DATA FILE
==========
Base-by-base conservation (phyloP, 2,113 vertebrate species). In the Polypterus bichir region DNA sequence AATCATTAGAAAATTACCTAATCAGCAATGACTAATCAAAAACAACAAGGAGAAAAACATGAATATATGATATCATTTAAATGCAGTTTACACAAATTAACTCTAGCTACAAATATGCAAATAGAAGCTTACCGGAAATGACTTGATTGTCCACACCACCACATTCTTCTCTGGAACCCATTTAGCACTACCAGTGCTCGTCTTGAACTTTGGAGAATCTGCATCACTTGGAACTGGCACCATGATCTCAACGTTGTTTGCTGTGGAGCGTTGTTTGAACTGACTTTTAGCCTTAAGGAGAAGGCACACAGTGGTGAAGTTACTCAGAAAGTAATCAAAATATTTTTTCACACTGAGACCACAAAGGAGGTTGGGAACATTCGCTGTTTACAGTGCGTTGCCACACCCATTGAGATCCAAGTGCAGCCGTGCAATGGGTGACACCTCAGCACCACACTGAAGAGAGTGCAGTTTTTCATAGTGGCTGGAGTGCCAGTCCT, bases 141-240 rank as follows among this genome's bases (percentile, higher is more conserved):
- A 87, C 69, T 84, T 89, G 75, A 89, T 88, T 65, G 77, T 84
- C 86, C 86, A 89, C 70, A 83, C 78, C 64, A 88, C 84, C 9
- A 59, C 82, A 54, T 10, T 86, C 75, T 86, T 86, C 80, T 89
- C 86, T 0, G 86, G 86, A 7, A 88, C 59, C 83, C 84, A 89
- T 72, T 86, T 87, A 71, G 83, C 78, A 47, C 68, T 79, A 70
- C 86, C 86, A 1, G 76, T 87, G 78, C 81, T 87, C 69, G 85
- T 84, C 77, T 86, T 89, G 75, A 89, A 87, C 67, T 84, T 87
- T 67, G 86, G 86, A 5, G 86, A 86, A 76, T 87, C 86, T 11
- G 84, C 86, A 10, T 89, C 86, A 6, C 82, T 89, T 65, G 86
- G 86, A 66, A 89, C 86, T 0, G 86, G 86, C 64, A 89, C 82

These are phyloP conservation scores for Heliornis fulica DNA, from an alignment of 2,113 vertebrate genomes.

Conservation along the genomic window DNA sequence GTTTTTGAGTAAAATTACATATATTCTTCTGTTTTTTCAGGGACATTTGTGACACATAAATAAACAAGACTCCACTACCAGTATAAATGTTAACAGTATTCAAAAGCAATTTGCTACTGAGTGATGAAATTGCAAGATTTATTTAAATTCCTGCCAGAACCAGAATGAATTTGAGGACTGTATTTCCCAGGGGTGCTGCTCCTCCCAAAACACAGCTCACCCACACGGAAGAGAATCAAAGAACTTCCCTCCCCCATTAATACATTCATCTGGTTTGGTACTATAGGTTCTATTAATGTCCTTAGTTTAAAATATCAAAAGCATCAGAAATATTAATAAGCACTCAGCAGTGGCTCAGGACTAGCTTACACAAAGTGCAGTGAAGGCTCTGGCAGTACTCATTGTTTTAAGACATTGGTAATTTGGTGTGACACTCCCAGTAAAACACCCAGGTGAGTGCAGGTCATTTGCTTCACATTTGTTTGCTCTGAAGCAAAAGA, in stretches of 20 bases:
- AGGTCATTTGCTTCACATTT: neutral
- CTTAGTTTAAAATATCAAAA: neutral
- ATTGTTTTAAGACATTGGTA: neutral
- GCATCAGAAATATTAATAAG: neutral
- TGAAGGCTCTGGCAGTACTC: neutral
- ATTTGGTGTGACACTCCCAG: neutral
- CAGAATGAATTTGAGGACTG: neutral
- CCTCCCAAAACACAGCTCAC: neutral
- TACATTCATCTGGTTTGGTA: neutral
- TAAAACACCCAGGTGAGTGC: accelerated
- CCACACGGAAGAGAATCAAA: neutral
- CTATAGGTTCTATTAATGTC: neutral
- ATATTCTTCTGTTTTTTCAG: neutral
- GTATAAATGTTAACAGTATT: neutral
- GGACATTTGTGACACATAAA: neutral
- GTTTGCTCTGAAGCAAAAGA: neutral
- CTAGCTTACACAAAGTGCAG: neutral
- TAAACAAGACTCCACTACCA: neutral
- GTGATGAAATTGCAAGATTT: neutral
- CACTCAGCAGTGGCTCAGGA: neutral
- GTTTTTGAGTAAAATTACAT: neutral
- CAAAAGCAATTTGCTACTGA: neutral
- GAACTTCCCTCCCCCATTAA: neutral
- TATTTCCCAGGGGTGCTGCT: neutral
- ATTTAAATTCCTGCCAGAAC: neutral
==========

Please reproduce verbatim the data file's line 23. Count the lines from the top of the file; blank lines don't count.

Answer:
- TAAAACACCCAGGTGAGTGC: accelerated